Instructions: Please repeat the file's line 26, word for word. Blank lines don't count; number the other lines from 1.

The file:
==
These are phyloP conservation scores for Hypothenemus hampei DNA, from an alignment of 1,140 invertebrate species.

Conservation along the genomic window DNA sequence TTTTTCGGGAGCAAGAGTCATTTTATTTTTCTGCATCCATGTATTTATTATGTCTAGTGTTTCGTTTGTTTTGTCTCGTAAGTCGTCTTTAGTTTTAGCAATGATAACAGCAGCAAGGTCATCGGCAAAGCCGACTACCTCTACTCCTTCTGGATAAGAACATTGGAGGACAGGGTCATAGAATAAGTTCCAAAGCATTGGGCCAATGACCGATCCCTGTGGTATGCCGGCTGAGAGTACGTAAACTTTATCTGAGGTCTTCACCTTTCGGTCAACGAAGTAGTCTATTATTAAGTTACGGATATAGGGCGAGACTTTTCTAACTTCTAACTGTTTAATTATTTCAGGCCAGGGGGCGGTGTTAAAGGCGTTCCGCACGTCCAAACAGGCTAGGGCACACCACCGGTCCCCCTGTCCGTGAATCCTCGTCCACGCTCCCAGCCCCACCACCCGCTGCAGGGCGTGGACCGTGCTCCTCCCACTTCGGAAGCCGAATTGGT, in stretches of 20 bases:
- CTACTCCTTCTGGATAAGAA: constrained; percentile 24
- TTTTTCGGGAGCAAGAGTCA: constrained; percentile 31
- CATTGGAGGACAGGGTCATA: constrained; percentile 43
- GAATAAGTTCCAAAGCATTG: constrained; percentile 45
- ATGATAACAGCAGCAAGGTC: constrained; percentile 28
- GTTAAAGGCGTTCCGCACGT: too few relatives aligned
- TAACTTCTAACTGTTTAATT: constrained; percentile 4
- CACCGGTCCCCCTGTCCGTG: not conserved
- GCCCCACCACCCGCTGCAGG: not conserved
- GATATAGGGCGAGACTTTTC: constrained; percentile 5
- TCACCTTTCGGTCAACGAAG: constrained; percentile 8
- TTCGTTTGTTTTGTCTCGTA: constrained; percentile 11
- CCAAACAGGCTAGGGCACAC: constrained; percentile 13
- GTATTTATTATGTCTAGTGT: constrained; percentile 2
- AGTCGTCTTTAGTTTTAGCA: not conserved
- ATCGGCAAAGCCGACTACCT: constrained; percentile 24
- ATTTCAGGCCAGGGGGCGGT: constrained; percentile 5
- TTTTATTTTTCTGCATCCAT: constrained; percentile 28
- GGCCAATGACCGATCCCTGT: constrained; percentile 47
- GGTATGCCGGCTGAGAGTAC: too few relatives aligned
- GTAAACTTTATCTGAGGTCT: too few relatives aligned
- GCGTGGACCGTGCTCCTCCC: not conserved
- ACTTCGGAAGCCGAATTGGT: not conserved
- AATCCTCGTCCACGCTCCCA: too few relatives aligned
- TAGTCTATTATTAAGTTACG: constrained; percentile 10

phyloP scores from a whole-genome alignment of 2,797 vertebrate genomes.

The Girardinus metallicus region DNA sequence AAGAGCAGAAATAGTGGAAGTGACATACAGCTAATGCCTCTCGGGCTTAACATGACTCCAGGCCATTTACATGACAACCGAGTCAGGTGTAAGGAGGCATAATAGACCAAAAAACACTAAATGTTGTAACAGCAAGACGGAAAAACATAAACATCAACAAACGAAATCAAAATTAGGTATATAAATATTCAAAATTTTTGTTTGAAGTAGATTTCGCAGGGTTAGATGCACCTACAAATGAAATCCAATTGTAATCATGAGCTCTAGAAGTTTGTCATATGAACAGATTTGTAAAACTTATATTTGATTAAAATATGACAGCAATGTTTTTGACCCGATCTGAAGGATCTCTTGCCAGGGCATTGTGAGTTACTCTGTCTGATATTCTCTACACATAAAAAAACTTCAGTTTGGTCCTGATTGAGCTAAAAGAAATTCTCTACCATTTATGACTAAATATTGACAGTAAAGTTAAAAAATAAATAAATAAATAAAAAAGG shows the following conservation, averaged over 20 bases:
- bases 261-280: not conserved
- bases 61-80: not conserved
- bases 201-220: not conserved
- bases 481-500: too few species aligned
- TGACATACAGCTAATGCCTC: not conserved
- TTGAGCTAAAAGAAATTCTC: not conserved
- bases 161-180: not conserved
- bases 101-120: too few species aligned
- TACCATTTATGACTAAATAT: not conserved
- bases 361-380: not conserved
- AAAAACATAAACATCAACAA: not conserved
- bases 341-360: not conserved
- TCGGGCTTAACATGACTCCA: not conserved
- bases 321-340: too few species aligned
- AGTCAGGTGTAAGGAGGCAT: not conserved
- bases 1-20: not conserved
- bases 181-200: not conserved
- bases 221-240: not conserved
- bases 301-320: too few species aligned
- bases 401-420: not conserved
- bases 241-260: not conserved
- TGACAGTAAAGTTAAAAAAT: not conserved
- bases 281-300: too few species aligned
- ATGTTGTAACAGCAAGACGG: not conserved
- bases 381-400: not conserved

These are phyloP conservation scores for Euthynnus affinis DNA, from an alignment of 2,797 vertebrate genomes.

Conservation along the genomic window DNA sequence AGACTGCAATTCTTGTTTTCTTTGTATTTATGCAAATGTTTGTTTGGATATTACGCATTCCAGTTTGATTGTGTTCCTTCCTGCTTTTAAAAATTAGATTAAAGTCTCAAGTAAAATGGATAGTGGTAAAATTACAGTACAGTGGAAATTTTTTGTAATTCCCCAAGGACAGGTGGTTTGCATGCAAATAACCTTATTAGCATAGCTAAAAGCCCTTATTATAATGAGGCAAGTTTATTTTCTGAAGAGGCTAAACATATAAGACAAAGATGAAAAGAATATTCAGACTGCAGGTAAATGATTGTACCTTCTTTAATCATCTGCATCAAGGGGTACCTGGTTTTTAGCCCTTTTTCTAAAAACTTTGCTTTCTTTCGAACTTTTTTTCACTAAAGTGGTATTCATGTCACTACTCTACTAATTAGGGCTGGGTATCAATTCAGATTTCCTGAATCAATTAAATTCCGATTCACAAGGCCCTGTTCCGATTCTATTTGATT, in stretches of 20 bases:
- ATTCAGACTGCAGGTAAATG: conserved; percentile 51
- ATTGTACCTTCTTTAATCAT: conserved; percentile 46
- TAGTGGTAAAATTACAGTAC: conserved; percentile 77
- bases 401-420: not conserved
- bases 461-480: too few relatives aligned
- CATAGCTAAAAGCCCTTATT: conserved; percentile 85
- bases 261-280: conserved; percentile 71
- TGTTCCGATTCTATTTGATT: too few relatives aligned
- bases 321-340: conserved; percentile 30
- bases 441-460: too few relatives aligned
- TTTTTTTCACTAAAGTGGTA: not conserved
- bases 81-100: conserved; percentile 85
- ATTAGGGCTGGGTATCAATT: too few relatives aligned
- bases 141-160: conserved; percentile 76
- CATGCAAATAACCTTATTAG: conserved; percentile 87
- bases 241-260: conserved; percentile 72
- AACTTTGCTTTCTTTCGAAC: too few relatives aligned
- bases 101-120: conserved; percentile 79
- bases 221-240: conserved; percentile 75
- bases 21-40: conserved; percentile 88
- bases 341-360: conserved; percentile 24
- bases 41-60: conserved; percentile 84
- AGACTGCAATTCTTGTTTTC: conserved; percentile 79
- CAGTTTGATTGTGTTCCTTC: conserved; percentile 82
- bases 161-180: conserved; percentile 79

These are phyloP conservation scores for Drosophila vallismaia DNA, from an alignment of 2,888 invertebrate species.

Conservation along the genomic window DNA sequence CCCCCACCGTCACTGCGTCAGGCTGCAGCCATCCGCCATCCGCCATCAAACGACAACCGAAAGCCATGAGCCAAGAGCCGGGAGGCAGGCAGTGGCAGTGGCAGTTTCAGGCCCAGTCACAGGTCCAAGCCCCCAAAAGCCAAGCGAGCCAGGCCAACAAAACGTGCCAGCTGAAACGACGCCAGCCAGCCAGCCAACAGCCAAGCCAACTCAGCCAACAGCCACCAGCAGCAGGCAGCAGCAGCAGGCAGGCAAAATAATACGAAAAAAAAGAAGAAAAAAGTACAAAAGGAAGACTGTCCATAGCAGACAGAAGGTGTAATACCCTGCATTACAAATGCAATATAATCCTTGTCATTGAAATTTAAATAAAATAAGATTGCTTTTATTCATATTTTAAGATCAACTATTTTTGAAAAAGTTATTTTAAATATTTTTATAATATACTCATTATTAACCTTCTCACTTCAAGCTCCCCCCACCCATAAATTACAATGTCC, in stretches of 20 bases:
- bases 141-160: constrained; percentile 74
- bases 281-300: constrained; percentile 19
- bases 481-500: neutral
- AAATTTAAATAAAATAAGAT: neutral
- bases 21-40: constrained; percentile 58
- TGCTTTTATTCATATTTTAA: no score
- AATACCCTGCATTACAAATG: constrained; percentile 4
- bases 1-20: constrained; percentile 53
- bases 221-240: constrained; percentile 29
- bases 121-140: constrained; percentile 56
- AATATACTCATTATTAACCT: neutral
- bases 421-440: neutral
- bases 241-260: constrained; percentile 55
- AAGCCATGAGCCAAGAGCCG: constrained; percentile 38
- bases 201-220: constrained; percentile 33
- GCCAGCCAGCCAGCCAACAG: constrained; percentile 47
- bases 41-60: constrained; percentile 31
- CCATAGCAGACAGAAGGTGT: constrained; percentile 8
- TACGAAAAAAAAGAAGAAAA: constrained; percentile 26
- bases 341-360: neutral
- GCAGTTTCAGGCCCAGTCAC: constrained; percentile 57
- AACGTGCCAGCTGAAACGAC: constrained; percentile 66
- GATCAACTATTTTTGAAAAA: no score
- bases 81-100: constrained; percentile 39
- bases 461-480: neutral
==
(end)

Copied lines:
- AATCCTCGTCCACGCTCCCA: too few relatives aligned